Lord Karan Bilimoria, Chairman of Cobra Beer, President of the CBI and Chancellor of the University of Birmingham, officially opened Digital Manufacturing Week with an impassioned address to attendees.
Lord Bilimoria used his keynote address at Digital Manufacturing Week 2020 to highlight the “vital role of the UK manufacturing sector is playing, not just in meeting the challenges of the current COVID-19 crisis, but also in helping the UK to rebound and rebuild our future”.
He said: “With the incredible growth of digital manufacturing, this sector can be a driver of inward investment, exports and catalyst innovation. The message has to go out that manufacturing is something the whole country is proud of, something we truly excel at and something we want to grow because this country has always been so good at world leading cutting edge innovation.
“When we look back historically, some of the world’s greatest innovation strengths came from this country, whether it’s a steam engine, the smallpox vaccine or the worldwide web, whether it’s manufacturing, medicine, infrastructure, whatever it is, we’re at the heart of it. We have always been at the heart of it. And it is that spirit of creativity and innovation that we have got to revive. And digital is at the heart of that of that possibility.”
Lord Bilimoria drew upon his own experiences as Chairman and founder of Cobra Beer to highlight the challenges manufacturers across the world have faced this year. Two-thirds of Cobra’s business was affected by the initial Coronavirus lockdown, with production of the popular beer reduced to a single SKU of its 620 ml bottled version of the drink for supermarket sales.
Like many organisations Cobra Beer was hugely disrupted by the shutdown of the hospitality industry: “Two-thirds of our business in the UK is through the restaurants. Without these restaurants we wouldn’t be where we are today. I am always grateful for the support of all the restaurants, the Indian restaurants in particular have supported me from day one. We supply over 7000 restaurants and our hospitality sales came to an absolute standstill on 23 March when the lockdown started, right until the 4th July.”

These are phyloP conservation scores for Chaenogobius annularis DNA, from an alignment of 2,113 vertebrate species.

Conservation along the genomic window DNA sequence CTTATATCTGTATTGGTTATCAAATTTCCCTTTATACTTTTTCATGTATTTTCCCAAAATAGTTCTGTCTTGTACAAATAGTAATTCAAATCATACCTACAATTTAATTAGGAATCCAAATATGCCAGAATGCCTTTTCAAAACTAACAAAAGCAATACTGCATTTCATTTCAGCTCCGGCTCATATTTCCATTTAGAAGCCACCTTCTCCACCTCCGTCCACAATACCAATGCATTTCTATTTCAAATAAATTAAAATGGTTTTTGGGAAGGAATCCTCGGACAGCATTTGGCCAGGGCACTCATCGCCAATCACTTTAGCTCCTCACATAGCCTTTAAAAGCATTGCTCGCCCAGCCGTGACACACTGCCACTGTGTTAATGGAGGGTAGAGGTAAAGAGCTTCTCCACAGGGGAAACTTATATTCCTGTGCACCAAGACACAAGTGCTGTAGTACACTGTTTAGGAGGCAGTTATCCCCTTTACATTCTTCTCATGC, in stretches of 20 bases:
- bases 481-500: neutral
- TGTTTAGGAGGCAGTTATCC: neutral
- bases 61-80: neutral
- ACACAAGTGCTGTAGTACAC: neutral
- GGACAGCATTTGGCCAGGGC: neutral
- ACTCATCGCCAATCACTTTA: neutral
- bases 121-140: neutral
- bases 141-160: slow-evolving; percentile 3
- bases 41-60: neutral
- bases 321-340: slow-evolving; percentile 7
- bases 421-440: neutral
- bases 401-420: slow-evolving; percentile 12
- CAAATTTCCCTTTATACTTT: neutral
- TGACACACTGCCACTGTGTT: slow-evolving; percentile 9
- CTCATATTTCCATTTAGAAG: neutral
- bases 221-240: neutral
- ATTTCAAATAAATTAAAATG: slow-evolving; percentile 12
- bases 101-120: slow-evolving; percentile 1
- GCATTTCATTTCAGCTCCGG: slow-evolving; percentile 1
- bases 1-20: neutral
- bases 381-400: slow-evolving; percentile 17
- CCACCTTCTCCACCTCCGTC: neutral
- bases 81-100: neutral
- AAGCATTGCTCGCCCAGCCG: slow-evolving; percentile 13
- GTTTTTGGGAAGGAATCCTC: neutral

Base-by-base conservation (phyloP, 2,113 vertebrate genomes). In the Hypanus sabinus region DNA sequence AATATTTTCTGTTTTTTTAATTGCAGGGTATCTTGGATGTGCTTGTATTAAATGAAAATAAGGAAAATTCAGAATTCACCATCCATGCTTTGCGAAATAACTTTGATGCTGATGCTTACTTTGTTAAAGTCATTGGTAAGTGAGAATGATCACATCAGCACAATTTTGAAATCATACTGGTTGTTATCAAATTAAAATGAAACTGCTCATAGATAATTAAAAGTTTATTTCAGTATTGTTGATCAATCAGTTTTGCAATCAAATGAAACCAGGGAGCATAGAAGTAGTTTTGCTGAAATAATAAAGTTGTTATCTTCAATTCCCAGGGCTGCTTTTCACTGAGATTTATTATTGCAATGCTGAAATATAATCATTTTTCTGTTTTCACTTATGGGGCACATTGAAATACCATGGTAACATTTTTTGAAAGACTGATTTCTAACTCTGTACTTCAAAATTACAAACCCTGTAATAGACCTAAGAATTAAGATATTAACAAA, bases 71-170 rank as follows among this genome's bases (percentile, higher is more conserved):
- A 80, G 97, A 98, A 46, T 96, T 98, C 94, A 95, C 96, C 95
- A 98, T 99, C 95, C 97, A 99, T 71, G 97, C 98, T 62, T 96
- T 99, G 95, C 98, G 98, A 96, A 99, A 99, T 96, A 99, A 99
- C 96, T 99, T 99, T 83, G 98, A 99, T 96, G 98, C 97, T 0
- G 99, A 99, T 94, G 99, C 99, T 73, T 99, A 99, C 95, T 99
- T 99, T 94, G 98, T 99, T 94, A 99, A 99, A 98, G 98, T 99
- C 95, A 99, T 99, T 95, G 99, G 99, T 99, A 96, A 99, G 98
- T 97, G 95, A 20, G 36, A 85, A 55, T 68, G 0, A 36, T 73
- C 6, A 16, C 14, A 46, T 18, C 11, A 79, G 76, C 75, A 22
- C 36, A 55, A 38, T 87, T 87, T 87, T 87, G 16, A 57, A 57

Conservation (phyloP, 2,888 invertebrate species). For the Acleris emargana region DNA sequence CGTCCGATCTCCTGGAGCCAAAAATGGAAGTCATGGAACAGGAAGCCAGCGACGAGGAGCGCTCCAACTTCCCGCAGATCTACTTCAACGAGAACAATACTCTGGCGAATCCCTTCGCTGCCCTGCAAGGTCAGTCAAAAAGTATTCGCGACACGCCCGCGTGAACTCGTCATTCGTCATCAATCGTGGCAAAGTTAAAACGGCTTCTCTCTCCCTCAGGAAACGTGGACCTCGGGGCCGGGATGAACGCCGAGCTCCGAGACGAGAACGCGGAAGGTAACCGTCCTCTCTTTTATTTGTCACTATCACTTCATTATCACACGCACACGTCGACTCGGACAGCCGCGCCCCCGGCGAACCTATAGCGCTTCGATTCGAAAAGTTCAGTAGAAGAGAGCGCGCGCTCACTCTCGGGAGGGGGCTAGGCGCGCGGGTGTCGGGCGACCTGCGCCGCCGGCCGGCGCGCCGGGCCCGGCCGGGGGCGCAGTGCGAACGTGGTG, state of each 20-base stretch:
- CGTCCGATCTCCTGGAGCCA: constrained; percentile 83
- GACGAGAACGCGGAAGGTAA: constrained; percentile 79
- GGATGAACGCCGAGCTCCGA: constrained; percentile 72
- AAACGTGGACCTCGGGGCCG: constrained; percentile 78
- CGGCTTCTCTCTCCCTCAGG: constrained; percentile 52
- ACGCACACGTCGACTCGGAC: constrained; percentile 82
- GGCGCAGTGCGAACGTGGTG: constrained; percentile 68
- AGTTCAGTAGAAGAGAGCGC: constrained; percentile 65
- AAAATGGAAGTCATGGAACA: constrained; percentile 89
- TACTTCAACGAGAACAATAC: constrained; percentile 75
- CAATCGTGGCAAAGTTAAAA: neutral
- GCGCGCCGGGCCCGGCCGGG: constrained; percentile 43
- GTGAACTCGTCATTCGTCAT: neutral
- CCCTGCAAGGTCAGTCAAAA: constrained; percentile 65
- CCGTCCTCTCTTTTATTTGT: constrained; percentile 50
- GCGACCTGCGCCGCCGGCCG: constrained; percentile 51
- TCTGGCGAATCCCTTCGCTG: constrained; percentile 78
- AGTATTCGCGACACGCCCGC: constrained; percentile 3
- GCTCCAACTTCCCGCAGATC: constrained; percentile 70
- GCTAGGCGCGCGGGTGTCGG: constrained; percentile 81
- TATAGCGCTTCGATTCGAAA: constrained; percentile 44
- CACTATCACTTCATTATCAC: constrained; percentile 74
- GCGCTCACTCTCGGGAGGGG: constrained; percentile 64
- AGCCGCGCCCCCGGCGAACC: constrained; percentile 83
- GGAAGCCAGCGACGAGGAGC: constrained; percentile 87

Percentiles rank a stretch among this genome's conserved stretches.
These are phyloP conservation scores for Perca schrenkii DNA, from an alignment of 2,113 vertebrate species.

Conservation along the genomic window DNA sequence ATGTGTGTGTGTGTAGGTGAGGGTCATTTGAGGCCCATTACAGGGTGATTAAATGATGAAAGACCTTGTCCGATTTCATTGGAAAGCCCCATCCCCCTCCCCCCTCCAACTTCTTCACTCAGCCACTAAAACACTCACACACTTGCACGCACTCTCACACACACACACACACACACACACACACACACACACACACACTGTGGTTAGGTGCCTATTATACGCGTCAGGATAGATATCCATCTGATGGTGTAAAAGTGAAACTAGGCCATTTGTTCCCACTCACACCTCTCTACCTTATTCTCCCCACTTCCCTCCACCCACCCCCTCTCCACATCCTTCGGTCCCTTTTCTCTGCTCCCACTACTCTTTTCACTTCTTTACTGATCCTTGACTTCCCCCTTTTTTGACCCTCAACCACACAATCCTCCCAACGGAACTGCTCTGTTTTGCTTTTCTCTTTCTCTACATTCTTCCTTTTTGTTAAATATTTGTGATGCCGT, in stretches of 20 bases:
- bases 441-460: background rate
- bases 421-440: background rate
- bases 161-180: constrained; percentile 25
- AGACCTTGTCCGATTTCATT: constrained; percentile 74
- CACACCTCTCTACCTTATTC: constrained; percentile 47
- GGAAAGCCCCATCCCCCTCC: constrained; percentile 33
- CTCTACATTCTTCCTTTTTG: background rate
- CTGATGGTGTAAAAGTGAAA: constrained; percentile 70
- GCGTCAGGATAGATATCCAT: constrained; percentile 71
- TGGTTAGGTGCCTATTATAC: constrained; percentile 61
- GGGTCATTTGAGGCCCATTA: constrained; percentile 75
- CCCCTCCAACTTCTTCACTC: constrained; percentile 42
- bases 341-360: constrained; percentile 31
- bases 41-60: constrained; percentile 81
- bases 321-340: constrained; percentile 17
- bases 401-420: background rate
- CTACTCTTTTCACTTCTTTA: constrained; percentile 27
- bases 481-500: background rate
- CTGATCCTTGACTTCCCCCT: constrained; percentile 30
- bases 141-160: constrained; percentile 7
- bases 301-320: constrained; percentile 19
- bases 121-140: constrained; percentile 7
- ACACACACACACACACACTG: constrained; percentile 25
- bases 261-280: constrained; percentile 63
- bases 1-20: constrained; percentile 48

He continued: “We lost two-thirds of our market overnight. At our brewery, we had to shield many of our staff. Our production was curtailed from producing a wide range of SKUs, from draft to cans to small bottles and multi bags. We were down to only be able to produce one SKU, our lounge size iconic double size 620 ml bottle for the supermarket. That is all we have survived on for those three and a half months, one SKU. Two-thirds of our business, gone just like that. That is how we survived. That is how we built together. That is how we adapted.”
Lord Bilimoria went on to praise Digital Manufacturing Week describing the event as “the definitive highlight of the manufacturing calendar, which is more important than ever this year”.
He said: “We know that manufacturing employs over 3 million people in this country and we represent 10% of our economy. This 10% is rarely very important, very valuable and very impressive. We know that we outperform every other sector when it comes to exports. And most important of all, we as manufacturers are responsible for almost 70% of all business research and development, a scalable investment that means that British manufacturing, as we know it, is transforming in front of our own eyes. So much so that we now need events like this entire week devoted to digital manufacturing. And this is to truly grasp the scale of what is possible.”
To hear all of Lord Bilimoria’s opening address head over to the Leadership and Strategy Arena of the Digital Manufacturing Week platform to view it on-demand now.